Strained marriages are an example. Newlyweds, generally, are in love. They become increasingly intimate and "in tune" with each other, sharing thoughts and feelings, interests and jokes. When they take their vows, they promise to love and live together forever... "until death do us part." Although there are exceptions, newlyweds usually trust each other, and try hard to accommodate the others' wishes (although living together for the first time can be the first, surprising source of strain).
As time goes by, some relationships get stronger and stronger, while others start to deteriorate. Sometimes this deterioration is caused by a specific event: physical abuse or an affair, loss of a job or death of a parent. Or, the deterioration may grow slowly over time. The couple may develop different interests, or they may start to have disputes over "little things" that are handled badly and begin to drive them apart.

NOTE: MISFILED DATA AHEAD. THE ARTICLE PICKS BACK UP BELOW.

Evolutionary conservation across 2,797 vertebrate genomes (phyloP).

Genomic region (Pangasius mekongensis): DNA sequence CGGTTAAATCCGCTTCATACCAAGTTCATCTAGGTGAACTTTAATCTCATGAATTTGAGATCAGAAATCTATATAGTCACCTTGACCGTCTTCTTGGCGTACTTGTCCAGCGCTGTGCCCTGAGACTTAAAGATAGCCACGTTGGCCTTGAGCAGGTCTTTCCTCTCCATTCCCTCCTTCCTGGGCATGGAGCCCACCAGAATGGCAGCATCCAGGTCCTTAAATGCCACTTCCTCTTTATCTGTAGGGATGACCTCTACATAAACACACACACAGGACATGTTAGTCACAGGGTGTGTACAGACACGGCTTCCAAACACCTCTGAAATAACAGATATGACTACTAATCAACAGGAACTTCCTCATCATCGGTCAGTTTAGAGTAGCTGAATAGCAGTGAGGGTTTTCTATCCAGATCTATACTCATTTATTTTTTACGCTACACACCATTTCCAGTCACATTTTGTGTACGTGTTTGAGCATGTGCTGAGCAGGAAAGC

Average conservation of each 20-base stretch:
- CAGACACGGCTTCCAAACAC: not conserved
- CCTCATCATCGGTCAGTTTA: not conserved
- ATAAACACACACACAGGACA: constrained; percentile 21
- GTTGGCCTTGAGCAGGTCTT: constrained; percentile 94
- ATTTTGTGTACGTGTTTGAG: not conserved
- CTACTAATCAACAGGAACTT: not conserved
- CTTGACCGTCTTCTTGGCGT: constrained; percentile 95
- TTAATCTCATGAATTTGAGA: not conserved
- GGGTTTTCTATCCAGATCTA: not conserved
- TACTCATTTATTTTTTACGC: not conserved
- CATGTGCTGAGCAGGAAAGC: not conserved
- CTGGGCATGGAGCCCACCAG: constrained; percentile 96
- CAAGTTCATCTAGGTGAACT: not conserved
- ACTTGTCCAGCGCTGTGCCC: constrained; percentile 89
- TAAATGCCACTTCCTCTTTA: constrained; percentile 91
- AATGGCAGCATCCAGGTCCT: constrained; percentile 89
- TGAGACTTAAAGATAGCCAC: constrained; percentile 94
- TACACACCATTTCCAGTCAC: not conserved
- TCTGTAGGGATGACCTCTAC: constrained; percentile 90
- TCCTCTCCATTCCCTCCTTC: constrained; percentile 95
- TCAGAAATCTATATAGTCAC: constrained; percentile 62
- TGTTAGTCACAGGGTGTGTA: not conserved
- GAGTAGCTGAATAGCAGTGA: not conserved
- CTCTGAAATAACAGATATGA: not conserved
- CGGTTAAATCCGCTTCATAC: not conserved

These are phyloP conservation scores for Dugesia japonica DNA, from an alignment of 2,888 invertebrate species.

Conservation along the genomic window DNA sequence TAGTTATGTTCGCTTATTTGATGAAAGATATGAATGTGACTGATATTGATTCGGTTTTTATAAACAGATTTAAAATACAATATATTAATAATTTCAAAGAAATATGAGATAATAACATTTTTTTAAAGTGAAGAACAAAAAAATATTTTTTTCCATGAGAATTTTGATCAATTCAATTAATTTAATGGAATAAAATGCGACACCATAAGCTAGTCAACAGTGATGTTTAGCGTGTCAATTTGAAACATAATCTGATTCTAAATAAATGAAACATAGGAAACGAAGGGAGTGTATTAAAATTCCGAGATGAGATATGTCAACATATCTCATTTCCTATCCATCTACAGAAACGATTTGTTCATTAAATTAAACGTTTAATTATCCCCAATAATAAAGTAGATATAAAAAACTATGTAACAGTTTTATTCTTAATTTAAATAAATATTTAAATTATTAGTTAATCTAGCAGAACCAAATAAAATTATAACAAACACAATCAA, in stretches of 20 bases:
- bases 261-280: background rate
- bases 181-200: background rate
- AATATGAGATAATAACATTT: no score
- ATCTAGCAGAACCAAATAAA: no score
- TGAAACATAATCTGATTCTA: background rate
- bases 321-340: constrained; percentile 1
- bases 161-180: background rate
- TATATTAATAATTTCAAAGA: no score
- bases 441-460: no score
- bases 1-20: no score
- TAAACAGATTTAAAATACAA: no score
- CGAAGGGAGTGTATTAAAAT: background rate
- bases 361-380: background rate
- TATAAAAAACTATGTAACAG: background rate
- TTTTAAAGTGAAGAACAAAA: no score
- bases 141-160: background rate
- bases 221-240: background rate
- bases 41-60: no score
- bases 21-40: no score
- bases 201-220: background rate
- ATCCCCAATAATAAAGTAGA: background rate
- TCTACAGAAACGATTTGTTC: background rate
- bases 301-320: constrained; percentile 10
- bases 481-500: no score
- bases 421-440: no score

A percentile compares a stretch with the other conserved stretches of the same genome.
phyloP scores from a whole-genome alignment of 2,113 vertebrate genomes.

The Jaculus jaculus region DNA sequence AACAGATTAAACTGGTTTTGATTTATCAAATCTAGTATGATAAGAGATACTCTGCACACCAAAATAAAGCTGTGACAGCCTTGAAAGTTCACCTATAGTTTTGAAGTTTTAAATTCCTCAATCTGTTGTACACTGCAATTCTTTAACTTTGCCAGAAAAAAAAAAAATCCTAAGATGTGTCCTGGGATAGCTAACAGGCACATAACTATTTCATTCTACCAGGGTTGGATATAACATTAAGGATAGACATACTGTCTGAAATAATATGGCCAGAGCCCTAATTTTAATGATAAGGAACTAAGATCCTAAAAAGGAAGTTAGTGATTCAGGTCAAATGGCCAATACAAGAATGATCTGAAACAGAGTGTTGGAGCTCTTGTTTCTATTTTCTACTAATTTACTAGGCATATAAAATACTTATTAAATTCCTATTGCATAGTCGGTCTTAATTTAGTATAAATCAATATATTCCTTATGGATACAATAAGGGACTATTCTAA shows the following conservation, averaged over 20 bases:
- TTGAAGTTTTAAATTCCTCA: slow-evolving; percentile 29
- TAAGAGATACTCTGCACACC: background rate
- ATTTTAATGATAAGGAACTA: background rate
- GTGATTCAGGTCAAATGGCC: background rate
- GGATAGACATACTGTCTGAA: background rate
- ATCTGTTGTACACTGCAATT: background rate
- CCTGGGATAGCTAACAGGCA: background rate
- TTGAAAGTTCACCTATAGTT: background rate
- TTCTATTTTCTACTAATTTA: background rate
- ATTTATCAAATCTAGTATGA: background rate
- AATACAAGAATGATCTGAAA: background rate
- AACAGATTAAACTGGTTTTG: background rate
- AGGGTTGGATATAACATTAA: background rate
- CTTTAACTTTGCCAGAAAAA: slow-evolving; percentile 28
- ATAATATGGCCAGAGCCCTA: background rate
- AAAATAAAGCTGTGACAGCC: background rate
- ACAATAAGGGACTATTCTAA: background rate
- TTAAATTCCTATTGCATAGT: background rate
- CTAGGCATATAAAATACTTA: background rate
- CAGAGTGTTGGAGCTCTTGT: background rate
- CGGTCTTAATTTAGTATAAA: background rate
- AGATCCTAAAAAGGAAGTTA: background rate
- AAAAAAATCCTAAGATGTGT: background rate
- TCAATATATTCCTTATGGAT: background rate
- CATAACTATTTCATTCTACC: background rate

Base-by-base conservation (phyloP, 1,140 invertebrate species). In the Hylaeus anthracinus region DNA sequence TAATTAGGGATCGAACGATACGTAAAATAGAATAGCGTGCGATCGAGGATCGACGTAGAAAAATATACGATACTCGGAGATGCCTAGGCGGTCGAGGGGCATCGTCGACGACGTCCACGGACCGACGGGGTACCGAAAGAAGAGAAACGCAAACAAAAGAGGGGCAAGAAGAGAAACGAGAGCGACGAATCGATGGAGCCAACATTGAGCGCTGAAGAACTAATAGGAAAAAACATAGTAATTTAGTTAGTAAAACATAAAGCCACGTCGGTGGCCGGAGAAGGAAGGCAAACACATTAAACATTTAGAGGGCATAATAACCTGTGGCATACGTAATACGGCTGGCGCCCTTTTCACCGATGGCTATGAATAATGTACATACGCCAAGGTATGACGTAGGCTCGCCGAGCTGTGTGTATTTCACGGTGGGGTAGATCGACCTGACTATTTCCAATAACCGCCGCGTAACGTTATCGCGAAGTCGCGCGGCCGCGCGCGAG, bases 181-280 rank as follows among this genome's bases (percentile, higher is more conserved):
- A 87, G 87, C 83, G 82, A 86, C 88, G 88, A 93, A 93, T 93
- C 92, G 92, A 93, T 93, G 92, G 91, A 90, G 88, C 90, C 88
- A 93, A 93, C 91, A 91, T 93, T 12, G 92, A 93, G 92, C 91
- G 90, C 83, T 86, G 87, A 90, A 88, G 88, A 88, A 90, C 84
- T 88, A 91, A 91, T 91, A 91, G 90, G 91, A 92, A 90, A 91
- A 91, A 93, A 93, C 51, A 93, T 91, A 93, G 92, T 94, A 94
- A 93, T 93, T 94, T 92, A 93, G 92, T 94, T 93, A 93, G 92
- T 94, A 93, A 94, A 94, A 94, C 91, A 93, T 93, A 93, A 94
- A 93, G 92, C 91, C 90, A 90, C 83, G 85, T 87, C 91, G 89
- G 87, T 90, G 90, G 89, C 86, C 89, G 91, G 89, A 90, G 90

Although all couples have little problems, those in successful marriages learn how to negotiate solutions early on. If they do not, tension can build up in the relationship that becomes harder and harder to deal with. Positive interaction is increasingly replaced by negative interaction: criticism, putdowns, power struggles, and abuse. This mode of interaction becomes seen as "normal," while the earlier positive interactions become rare. Although therapy can sometimes help rebuild a failing relationship, the longer the destructive dynamics have gone on, the more damage has usually been done, and the harder the relationship is to repair.
- Αριθμός μηνυμάτων : 81
Ημερομηνία εγγραφής : 08/06/2009
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